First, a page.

One of the projects that I have been wanting to accomplish in the home lab was getting my own local Git server in the environment. I have wanted for some time to get a GitLab server stood up in the lab and wanted to get this done among other high priority projects. In this quick walk through, I will show getting GitLab Enterprise Edition/Community Edition stood up in your environment as well as an error encountered. Let’s take a look at how to install GitLab Ubuntu 18.04 and UTF-8 Error.
GitLab Community Edition vs Enterprise Edition
Enterprise Edition is the pay for edition where you get a license and have access to additional features. This is on a subscription basis. As described on the official GitLab page, they tend to steer you to the Enterprise Edition. The reason being is that the Enterprise Edition without a subscription is basically community edition.
However, it allows you to be able to switch to the Enterprise subscription without having to upgrade your existing installation. So, there is more flexibility for you in terms of licensing and functionality if you first install Enterprise Edition. Community Edition is more cumbersome to switch between versions and between community and enterprise edition.
Install Ubuntu 18.04
The first thing that you will want to do is get an Ubuntu Server 18.04 box up and running, patched, and a few prerequisites which we will list below. By the way, if you want to have a super cool way to deploy Ubuntu in your lab or production environment, take a look at the post here on how to use Packer to spin up an automated install of Ubuntu 18.04.
What are the prerequisites?
sudo apt-get install -y curl openssh-server ca-certificates
And also install Postfix:
sudo apt-get install -y postfix
Add GitLab Repository
Next, you need to add the GitLab repository to pull from for the installation of GitLab.
curl https://packages.gitlab.com/install/repositories/gitlab/gitlab-ee/script.deb.sh | sudo bash
Install GitLab Ubuntu 18.04 and UTF-8 Error
Now, we can begin to install GitLab Ubuntu 18.04. To do that, you need to first decide on how you want to access your GitLab server address. So, you need to come up with your FQDN first. I went ahead and prestaged this DNS record in the lab so everything would just work once the install was finished.
Also, you will notice below, I am using HTTP instead of HTTPS. I want to setup my HTTPS manually, so to get GitLab installed without any HTTPS configured, you can just use the HTTP URL instead.
sudo EXTERNAL_URL="http://git.cloud.local" apt-get install gitlab-ee
At this point, you should start seeing the Chef installation script kick off and start installing GitLab. After a couple of minutes, I ran into the following error message:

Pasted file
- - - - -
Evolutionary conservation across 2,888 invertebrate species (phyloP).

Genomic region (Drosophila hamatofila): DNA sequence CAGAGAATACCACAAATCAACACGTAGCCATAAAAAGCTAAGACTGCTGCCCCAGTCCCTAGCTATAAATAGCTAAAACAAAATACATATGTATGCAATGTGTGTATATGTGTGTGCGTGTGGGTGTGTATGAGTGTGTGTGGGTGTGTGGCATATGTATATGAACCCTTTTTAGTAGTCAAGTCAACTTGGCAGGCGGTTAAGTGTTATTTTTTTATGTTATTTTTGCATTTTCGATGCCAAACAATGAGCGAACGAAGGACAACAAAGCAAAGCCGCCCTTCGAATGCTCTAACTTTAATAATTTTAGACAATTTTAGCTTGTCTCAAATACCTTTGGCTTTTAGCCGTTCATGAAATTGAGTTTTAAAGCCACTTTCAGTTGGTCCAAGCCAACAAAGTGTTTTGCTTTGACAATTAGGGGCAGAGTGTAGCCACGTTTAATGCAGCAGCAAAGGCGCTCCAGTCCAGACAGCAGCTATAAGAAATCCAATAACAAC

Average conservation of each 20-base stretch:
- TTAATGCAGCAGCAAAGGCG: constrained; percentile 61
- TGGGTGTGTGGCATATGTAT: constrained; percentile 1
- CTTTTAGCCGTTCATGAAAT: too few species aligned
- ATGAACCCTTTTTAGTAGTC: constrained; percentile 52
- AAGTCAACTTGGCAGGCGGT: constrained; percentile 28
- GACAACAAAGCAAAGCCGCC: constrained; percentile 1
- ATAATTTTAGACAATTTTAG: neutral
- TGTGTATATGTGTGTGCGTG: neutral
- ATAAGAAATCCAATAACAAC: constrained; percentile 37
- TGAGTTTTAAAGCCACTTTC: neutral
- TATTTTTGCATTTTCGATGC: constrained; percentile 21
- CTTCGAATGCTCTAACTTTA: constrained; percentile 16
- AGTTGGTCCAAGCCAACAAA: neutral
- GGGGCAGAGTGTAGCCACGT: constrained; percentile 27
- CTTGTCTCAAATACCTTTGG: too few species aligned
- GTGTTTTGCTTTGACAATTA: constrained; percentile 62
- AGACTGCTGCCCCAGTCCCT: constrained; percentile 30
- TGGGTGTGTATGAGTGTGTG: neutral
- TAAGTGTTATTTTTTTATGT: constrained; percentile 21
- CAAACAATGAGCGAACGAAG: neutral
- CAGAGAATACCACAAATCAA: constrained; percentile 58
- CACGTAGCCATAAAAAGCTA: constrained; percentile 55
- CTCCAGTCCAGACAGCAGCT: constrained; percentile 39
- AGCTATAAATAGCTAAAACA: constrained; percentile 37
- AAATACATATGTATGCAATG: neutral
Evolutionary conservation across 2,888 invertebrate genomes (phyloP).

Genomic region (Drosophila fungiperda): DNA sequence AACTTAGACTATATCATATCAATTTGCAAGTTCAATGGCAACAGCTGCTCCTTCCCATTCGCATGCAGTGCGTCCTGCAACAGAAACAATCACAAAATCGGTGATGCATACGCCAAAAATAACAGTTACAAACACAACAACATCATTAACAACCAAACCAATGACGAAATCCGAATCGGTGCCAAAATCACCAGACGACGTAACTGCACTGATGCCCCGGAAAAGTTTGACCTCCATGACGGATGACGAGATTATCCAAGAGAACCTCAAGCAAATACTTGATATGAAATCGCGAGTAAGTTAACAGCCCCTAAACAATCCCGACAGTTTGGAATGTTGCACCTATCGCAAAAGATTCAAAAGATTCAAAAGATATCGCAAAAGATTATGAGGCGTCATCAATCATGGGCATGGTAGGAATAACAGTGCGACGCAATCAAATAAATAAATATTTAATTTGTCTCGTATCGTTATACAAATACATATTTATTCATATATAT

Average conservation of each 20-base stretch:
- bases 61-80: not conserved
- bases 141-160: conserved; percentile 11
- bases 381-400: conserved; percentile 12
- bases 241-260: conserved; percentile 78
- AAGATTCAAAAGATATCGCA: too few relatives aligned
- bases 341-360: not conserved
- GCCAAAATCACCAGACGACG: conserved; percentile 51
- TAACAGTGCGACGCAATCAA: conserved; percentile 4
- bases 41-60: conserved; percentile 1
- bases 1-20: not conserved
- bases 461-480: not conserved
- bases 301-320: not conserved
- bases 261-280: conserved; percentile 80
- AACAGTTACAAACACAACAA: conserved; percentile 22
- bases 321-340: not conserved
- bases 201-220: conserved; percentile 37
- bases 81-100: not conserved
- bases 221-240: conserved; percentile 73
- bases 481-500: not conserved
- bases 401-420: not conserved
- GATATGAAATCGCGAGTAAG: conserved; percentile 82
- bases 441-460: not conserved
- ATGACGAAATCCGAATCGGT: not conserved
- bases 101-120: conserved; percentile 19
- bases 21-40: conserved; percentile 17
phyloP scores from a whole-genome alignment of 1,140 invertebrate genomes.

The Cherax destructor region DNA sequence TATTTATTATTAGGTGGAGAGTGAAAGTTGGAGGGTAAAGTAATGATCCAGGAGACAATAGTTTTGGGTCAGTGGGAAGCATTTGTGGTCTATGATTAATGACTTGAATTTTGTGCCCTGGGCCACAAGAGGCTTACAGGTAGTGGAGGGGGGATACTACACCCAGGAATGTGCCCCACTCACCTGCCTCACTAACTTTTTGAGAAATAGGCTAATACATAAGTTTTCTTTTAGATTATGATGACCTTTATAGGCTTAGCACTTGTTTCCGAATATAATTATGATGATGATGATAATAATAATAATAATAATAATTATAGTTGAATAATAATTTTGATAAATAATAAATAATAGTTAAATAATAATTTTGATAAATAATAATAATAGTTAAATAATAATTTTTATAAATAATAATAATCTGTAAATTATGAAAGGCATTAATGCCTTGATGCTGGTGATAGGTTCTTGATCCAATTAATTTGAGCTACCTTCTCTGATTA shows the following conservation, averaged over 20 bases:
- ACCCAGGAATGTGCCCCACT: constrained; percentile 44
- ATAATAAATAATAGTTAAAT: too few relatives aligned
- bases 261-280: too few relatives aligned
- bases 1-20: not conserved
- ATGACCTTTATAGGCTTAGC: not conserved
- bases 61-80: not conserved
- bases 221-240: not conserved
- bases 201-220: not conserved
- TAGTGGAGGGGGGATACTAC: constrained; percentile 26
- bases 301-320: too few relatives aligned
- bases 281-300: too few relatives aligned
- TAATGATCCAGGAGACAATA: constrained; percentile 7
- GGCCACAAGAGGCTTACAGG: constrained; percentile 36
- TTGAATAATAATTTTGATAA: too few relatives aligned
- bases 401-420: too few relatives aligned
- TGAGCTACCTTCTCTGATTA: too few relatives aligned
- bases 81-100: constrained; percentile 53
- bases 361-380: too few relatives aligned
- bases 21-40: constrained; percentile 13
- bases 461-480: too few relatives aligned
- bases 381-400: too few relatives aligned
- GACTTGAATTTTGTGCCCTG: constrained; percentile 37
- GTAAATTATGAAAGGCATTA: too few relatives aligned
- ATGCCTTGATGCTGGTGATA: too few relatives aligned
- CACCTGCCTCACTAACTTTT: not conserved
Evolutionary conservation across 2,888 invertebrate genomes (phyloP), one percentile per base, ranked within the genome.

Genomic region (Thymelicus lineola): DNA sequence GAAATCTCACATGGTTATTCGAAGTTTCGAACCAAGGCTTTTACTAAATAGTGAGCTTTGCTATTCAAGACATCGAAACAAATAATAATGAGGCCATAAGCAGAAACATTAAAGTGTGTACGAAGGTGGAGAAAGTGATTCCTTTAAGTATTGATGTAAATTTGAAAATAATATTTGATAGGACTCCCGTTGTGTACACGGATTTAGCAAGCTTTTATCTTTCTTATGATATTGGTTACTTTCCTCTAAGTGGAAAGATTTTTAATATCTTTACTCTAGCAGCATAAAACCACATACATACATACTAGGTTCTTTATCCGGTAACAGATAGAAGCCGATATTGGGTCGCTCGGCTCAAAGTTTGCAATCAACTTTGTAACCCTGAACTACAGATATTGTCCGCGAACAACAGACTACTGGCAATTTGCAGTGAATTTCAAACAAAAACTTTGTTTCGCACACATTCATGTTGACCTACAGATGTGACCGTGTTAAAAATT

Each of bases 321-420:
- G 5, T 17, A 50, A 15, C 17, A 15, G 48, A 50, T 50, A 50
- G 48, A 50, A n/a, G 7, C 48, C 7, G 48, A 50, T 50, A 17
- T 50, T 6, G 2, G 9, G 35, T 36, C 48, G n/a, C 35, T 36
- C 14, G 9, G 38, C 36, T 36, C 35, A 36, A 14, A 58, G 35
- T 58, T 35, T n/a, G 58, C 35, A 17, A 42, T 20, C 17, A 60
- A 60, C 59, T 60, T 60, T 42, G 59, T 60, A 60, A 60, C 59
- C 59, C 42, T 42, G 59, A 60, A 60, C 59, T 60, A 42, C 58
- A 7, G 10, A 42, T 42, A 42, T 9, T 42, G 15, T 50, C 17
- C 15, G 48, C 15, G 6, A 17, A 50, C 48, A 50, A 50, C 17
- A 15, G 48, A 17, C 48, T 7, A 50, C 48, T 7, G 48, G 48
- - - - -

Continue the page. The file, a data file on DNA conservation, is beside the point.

There was an error running gitlab-ctl reconfigure: execute[/opt/gitlab/embedded/bin/initdb -D /var/opt/gitlab/postgresql/data -E UTF8] (postgresql::enable line 85) had an error: Mixlib::ShellOut::ShellCommandFaile d: Expected process to exit with , but received '1' ---- Begin output of /opt/gitlab/embedded/bin/initdb -D /var/opt/gitlab/postgresql/data -E UTF8 ---- STDOUT: The files belonging to this database system will be owned by user "gitlab-psql". This user must also own the server process. The database cluster will be initialized with locale "en_US". STDERR: initdb: encoding mismatch The encoding you selected (UTF8) and the encoding that the selected locale uses (LATIN1) do not match. This would lead to misbehavior in various character string processing functions. Rerun initdb and either do not specify an encoding explicitly, or choose a matching combination.
After a bit of Googling, the error refers to an encoding mismatch. The workaround? Just a few commands typed into the terminal on the Ubuntu 18.04 server:
export LC_ALL="en_US.UTF-8" export LC_CTYPE="en_US.UTF-8"
Once you have done this, kick the GitLab installation back off using the following command:
sudo gitlab-ctl reconfigure
After rerunning the command, GitLab successfully installed for me.
When you first login, you will need to set your password for your root account. After setting your password, use this and the user root to login.
After logging in, you will see the GitLab interface so you can continue customizing your configuration.
Hopefully this post will help any who may Install and receive GitLab Ubuntu 18.04 and UTF-8 Error. The install itself is very straightforward. However, the error threw me off for just a bit, but as it turns out, there is a fairly easy workaround in just a couple of commands. Look for more posts covering my adventures with GitLab in the home lab.